[November 16, 1929 – New Zealand Herald] The action of the Mayor of Mount Albert, Mr. L. E. Rhodes, in sending a telegram to the Leader of the Opposition, Mr. Coates, asking him to oppose the amendment to the Transport Bill, was criticised at a special meeting of the Borough Council on Thursday. It was contended that by doing this Mr. Rhodes had contributed to the defeat of the proposed legislation to make the Auckland Transport Board elective. A motion was carried, however, expressing appreciation of the Mayor’s work on the board, and continued confidence in him as one of its representatives.
Mr. B. Brigham, deputy-mayor, said that the boroughs of Mount Eden, Newmarket and Mount Albert wished to have the Transport Board made elective to assure a more satisfactory administration. The bill had been practically promoted by the outside local bodies, all of which desired to have the term of the present board terminated, and an election held. In view of this fact, and because the Mount Albert Borough Council had passed a resolution in that direction, it was most unfortunate that the Mayor should have telegraphed to Mr. Coates asking that he should use his efforts to oppose the measure.
It had been heard on good authority that the telegram was the means of stopping the passage of the bill, Mr. Brigham continued. When it was produced in the House by Mr. Coates, some of those had made up their minds to support the bill changed their minds immediately. “You have turned down your colleagues, and I am afraid, placed yourself in a very awkward position,” he said. “It is a regrettable thing that the consequences of your action were so disastrous.”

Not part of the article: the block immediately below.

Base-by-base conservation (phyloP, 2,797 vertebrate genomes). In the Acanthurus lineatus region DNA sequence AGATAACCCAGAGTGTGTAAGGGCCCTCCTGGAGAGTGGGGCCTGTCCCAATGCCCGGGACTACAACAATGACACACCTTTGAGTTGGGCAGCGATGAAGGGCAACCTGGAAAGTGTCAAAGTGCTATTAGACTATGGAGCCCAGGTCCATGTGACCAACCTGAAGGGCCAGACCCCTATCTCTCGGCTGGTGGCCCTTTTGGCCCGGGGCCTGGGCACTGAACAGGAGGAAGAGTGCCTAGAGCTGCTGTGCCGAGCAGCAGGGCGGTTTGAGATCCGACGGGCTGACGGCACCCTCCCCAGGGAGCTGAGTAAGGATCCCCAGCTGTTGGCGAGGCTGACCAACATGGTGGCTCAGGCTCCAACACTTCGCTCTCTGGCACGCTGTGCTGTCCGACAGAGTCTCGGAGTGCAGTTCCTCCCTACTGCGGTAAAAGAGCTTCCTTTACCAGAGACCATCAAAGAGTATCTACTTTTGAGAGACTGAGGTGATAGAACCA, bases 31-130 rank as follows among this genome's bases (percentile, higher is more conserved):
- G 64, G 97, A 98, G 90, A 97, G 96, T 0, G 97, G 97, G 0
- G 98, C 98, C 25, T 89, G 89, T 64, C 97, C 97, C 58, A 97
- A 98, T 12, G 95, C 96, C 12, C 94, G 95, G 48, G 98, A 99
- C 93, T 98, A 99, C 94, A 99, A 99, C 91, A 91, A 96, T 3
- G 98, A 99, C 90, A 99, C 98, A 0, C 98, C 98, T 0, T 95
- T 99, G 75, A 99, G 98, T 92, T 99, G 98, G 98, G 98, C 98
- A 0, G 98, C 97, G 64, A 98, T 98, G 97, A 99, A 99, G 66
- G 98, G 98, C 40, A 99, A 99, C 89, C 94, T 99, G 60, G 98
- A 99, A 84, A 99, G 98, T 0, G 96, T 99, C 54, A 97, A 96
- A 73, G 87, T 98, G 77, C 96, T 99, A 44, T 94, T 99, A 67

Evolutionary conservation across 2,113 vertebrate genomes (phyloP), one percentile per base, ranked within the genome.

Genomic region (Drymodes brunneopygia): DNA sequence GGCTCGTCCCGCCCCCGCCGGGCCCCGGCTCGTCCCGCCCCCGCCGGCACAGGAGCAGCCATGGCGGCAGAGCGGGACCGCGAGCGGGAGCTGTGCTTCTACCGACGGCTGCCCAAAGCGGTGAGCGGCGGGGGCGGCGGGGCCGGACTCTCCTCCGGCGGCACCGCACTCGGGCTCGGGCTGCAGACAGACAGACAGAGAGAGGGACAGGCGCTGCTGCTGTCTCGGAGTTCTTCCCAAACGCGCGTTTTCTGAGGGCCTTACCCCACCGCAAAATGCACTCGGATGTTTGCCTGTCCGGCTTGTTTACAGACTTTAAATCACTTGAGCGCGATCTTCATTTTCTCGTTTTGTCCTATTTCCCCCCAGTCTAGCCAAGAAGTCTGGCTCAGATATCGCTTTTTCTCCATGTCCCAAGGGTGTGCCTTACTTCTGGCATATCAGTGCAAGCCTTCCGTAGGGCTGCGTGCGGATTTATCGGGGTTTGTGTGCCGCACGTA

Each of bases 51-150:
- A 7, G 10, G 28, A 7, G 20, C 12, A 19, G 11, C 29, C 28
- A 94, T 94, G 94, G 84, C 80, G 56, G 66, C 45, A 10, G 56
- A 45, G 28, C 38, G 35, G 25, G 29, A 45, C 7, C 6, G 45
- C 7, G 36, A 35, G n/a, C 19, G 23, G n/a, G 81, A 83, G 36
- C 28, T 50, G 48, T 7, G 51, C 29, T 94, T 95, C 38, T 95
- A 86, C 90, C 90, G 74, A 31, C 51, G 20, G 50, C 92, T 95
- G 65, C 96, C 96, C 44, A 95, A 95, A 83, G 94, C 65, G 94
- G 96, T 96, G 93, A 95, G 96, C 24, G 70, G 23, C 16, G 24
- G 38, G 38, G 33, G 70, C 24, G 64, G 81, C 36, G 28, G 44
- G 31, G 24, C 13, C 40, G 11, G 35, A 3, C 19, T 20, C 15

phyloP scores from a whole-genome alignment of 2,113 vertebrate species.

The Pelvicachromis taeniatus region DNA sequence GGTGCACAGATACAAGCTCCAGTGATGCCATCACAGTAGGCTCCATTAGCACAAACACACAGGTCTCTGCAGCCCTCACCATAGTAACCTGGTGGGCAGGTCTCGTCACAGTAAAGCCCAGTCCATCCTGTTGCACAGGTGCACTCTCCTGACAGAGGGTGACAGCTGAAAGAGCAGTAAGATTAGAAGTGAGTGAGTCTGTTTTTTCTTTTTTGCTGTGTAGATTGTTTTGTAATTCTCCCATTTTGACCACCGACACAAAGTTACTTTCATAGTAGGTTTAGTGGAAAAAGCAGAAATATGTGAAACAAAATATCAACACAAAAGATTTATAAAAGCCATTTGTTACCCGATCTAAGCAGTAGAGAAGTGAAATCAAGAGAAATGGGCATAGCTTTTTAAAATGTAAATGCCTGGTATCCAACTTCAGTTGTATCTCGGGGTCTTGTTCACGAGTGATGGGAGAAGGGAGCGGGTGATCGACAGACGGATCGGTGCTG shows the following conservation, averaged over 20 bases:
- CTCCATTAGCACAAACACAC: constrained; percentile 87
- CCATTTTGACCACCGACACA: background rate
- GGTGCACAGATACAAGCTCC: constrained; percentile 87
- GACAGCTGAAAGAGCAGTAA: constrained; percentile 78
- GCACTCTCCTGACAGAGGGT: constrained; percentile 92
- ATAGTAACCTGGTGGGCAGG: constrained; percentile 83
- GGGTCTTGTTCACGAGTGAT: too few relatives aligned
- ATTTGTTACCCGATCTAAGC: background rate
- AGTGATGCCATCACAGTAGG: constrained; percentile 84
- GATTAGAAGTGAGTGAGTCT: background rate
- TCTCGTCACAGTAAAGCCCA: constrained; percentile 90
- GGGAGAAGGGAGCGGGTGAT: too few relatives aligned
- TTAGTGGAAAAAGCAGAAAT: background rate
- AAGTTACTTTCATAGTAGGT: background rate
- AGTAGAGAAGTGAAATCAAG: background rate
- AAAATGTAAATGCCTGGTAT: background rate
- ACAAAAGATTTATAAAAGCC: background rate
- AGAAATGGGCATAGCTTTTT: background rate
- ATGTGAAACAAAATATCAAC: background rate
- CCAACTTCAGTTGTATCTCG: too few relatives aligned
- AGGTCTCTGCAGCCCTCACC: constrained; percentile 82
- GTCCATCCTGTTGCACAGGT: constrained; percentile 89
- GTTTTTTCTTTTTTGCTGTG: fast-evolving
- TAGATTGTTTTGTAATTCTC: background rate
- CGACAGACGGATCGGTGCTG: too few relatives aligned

Mr. Brigham then moved a motion that the council disagreed with the action of the Mayor, who was also one of its members on the Transport Board, in sending a telegram to Mr. Coates to oppose the amendment of the Transport Bill, and that it in its opinion the bill should have been amended as brought before the House.
In seconding, Mr. A. A. Buckley said he thought that a grave mistake was made, and that if the Mayor had considered the position he would not have despatched the message. He should have known the attitude of the council in respect to an elective board. As it was, the Mayor had probably prejudiced his opportunities when the board was eventually made elective, whereas he believed that if the bill had been passed untouched Mr. Rhodes would have been among the first members elected.
The motion was carried, and it was decided to forward copies to Mr. Coates, the Minister of Transport and the members of Parliament for the district. The Mayor said that he had sent the telegram as a member of the board. It was in the belief that the members of the board were being slighted, and that the constitution of the board was being altered without their consent that he had sent the telegram, which had caused the trouble. It had all been accomplished within five minutes, but he realised now that he had acted hastily. Had he thought it over carefully, he would probably not have acted as he had done. He failed to remember the resolution passed by the council favouring an elective board. “I will be the first one to resign if the other members see fit to resign and place themselves in the hands of the ratepayers,” he concluded.